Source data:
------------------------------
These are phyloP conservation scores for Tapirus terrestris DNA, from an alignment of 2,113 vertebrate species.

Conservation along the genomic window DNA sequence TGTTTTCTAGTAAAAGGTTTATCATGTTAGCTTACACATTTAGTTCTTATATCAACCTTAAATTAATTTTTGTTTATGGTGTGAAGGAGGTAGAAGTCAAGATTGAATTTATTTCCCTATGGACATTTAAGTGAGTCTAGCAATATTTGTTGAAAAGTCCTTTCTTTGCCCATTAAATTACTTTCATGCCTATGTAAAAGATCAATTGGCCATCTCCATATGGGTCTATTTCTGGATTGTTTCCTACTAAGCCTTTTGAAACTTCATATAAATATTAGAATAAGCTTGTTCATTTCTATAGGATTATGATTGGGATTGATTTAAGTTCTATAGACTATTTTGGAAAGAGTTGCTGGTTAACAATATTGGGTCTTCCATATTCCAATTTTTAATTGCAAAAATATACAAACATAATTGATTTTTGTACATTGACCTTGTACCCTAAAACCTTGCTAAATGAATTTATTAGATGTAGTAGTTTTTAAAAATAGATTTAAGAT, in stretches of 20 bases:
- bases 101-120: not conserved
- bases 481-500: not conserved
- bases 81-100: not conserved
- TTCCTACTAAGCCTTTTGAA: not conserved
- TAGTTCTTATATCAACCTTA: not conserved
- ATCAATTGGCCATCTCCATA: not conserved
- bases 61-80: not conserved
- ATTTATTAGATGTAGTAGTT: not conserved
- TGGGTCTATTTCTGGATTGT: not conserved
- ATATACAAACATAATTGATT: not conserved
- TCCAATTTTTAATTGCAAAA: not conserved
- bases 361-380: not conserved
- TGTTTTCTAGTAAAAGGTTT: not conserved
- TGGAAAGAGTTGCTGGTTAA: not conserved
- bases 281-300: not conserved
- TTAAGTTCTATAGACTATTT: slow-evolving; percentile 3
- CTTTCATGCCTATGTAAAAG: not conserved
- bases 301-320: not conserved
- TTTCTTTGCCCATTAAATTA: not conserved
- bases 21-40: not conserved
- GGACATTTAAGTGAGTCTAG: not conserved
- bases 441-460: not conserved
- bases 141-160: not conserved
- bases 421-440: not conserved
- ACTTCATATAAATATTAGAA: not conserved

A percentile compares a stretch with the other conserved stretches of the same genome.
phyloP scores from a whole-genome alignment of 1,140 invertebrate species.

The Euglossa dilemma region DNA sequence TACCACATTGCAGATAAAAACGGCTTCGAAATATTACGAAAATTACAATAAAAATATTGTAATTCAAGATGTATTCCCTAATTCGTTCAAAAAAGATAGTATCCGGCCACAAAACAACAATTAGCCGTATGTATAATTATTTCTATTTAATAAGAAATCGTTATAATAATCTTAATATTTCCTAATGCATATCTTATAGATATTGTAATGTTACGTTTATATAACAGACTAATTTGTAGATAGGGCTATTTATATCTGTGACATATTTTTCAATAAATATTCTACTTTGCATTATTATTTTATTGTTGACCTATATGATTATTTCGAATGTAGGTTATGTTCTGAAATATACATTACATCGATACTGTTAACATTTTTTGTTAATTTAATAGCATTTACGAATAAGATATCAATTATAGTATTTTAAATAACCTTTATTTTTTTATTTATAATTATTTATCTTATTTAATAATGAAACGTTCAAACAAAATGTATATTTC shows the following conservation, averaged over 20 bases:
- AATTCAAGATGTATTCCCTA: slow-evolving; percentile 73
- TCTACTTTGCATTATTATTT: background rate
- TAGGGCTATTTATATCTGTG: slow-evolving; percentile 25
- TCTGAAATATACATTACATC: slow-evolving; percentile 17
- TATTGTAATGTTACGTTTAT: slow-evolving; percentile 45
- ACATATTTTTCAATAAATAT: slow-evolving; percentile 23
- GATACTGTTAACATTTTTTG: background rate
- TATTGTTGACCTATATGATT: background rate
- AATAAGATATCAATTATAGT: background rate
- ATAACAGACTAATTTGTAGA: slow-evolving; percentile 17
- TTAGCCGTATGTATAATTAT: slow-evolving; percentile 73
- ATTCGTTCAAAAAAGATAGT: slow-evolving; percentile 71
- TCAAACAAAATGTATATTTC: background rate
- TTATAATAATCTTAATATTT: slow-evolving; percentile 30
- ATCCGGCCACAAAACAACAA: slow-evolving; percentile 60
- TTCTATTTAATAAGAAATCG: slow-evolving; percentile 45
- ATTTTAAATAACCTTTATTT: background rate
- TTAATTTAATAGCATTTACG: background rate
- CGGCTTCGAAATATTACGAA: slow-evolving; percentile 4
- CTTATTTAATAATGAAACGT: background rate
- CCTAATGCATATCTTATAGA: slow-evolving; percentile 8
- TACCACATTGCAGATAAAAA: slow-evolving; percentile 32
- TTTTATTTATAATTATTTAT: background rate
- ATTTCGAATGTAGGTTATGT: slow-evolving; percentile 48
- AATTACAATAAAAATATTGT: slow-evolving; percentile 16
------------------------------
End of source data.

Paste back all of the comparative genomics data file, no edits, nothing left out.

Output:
These are phyloP conservation scores for Tapirus terrestris DNA, from an alignment of 2,113 vertebrate species.

Conservation along the genomic window DNA sequence TGTTTTCTAGTAAAAGGTTTATCATGTTAGCTTACACATTTAGTTCTTATATCAACCTTAAATTAATTTTTGTTTATGGTGTGAAGGAGGTAGAAGTCAAGATTGAATTTATTTCCCTATGGACATTTAAGTGAGTCTAGCAATATTTGTTGAAAAGTCCTTTCTTTGCCCATTAAATTACTTTCATGCCTATGTAAAAGATCAATTGGCCATCTCCATATGGGTCTATTTCTGGATTGTTTCCTACTAAGCCTTTTGAAACTTCATATAAATATTAGAATAAGCTTGTTCATTTCTATAGGATTATGATTGGGATTGATTTAAGTTCTATAGACTATTTTGGAAAGAGTTGCTGGTTAACAATATTGGGTCTTCCATATTCCAATTTTTAATTGCAAAAATATACAAACATAATTGATTTTTGTACATTGACCTTGTACCCTAAAACCTTGCTAAATGAATTTATTAGATGTAGTAGTTTTTAAAAATAGATTTAAGAT, in stretches of 20 bases:
- bases 101-120: not conserved
- bases 481-500: not conserved
- bases 81-100: not conserved
- TTCCTACTAAGCCTTTTGAA: not conserved
- TAGTTCTTATATCAACCTTA: not conserved
- ATCAATTGGCCATCTCCATA: not conserved
- bases 61-80: not conserved
- ATTTATTAGATGTAGTAGTT: not conserved
- TGGGTCTATTTCTGGATTGT: not conserved
- ATATACAAACATAATTGATT: not conserved
- TCCAATTTTTAATTGCAAAA: not conserved
- bases 361-380: not conserved
- TGTTTTCTAGTAAAAGGTTT: not conserved
- TGGAAAGAGTTGCTGGTTAA: not conserved
- bases 281-300: not conserved
- TTAAGTTCTATAGACTATTT: slow-evolving; percentile 3
- CTTTCATGCCTATGTAAAAG: not conserved
- bases 301-320: not conserved
- TTTCTTTGCCCATTAAATTA: not conserved
- bases 21-40: not conserved
- GGACATTTAAGTGAGTCTAG: not conserved
- bases 441-460: not conserved
- bases 141-160: not conserved
- bases 421-440: not conserved
- ACTTCATATAAATATTAGAA: not conserved

A percentile compares a stretch with the other conserved stretches of the same genome.
phyloP scores from a whole-genome alignment of 1,140 invertebrate species.

The Euglossa dilemma region DNA sequence TACCACATTGCAGATAAAAACGGCTTCGAAATATTACGAAAATTACAATAAAAATATTGTAATTCAAGATGTATTCCCTAATTCGTTCAAAAAAGATAGTATCCGGCCACAAAACAACAATTAGCCGTATGTATAATTATTTCTATTTAATAAGAAATCGTTATAATAATCTTAATATTTCCTAATGCATATCTTATAGATATTGTAATGTTACGTTTATATAACAGACTAATTTGTAGATAGGGCTATTTATATCTGTGACATATTTTTCAATAAATATTCTACTTTGCATTATTATTTTATTGTTGACCTATATGATTATTTCGAATGTAGGTTATGTTCTGAAATATACATTACATCGATACTGTTAACATTTTTTGTTAATTTAATAGCATTTACGAATAAGATATCAATTATAGTATTTTAAATAACCTTTATTTTTTTATTTATAATTATTTATCTTATTTAATAATGAAACGTTCAAACAAAATGTATATTTC shows the following conservation, averaged over 20 bases:
- AATTCAAGATGTATTCCCTA: slow-evolving; percentile 73
- TCTACTTTGCATTATTATTT: background rate
- TAGGGCTATTTATATCTGTG: slow-evolving; percentile 25
- TCTGAAATATACATTACATC: slow-evolving; percentile 17
- TATTGTAATGTTACGTTTAT: slow-evolving; percentile 45
- ACATATTTTTCAATAAATAT: slow-evolving; percentile 23
- GATACTGTTAACATTTTTTG: background rate
- TATTGTTGACCTATATGATT: background rate
- AATAAGATATCAATTATAGT: background rate
- ATAACAGACTAATTTGTAGA: slow-evolving; percentile 17
- TTAGCCGTATGTATAATTAT: slow-evolving; percentile 73
- ATTCGTTCAAAAAAGATAGT: slow-evolving; percentile 71
- TCAAACAAAATGTATATTTC: background rate
- TTATAATAATCTTAATATTT: slow-evolving; percentile 30
- ATCCGGCCACAAAACAACAA: slow-evolving; percentile 60
- TTCTATTTAATAAGAAATCG: slow-evolving; percentile 45
- ATTTTAAATAACCTTTATTT: background rate
- TTAATTTAATAGCATTTACG: background rate
- CGGCTTCGAAATATTACGAA: slow-evolving; percentile 4
- CTTATTTAATAATGAAACGT: background rate
- CCTAATGCATATCTTATAGA: slow-evolving; percentile 8
- TACCACATTGCAGATAAAAA: slow-evolving; percentile 32
- TTTTATTTATAATTATTTAT: background rate
- ATTTCGAATGTAGGTTATGT: slow-evolving; percentile 48
- AATTACAATAAAAATATTGT: slow-evolving; percentile 16